Accelerated delivery with a difference is underway in Malawi, Tanzania, and Zambia to ensure access to stress-tolerant seeds for underserved farmers in remote areas. Supported by USAID, the Accelerated Innovation Delivery Initiative (AID-I) project brings public-private and civil society together to address the impacts of climate change, pests and diseases, and food shocks on maize and legume systems.
One simple and cost-effective solution to tackle these threats is last mile delivery of stress-tolerant and nutritious seeds. Ensuring that farmers have access to a diverse range of seeds means they can choose the best varieties to suit their needs and their local environment.
Through AID-I, scientists at the International Maize and Wheat Improvement Center (CIMMYT) are working with over 20 global, regional, national, and local partners to strengthen maize and legume seed systems in Malawi, Tanzania, and Zambia.
So far, in 2023, the team has set up over a hundred mega-demonstrations across Malawi and Zambia, to raise awareness and increase seed production by exposing communities to improved, climate-adapted and nutritious crop varieties. As learning centers, the mega-demonstrations give farmers a chance to see for themselves the advantages of improved maize and legume varieties and better farming practices including conservation agriculture and doubled up legumes systems.
Spotlighted were drought-tolerant and nutritious varieties, expected to play a crucial role in the recovery of regional maize production. The Zambian and Malawian governments have also just released maize hybrids tolerant to fall armyworms, which will be scaled through the AID-I. The fall armyworm is an invasive pest that attacks more than 80 different crops but has a particular preference for maize. Without proper control measures, the pest can decimate crops, threatening food security, incomes, and livelihoods.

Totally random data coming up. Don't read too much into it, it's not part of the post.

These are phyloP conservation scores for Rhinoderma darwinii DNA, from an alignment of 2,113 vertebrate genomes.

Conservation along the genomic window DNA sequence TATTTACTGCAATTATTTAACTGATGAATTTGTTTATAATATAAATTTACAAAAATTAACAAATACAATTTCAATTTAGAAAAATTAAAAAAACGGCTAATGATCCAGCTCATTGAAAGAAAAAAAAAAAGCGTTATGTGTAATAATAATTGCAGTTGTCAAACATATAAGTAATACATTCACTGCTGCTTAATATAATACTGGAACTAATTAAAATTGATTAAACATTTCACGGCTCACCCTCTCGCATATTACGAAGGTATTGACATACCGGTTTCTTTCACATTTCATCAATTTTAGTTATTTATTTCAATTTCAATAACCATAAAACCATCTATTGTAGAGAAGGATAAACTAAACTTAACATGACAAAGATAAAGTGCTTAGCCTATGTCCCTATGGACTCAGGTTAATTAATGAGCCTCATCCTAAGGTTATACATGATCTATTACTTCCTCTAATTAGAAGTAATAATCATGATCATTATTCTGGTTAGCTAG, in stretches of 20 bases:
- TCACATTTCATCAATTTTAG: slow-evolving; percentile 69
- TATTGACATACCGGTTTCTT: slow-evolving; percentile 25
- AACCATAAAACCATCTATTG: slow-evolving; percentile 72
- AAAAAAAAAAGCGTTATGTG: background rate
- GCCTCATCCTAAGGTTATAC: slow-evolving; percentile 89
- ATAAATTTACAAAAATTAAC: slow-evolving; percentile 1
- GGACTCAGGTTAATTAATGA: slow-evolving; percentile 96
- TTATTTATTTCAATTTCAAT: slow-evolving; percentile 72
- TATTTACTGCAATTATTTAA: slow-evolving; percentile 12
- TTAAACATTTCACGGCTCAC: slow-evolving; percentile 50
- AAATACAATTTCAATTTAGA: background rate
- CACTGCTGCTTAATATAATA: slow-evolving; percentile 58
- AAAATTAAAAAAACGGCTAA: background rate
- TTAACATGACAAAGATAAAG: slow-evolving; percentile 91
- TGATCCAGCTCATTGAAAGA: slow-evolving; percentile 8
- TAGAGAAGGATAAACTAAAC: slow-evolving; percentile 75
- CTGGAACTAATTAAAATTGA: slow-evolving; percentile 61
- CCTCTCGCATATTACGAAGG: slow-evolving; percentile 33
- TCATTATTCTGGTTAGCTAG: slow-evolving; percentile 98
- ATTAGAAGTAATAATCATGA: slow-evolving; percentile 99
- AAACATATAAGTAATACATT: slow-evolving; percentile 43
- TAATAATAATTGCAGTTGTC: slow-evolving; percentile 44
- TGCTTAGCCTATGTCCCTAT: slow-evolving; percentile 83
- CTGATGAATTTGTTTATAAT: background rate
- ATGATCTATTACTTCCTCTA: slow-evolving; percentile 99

Alongside maize, the AID-I team is making seed of improved legume varieties, including beans, soybean, pigeon peas, cowpea, and groundnuts available at the last mile. Legumes are nutritious and good for the soil, providing valuable nutrients like nitrogen (N) so farmers can use less fertilizer, save money, and protect soil health.
AID-I supports strengthening of strategically located seed stockists of improved legume varieties and linking seed growers and buyers. These stockists, called agricultural development agents will also receive training in community seed production. Through connection with hundreds of agricultural development agents in the first farming season with seed suppliers, hundreds of thousands of farmers will be able to access a wide variety of improved seed.
Building strong relationships between public and private sector organizations is an integral part of the project. On January 16, 2023, long-term CIMMYT collaborator and AID-I key partner, AfriSeed hosted senior government officials from the United States Department of State (DOS) and U.S. Agency for International Development (USAID). The visitors gained valuable insight into how private seed companies involved in the marketing and distribution of maize and legume seeds operate in Zambia and showed their crucial role in the country’s seed sector.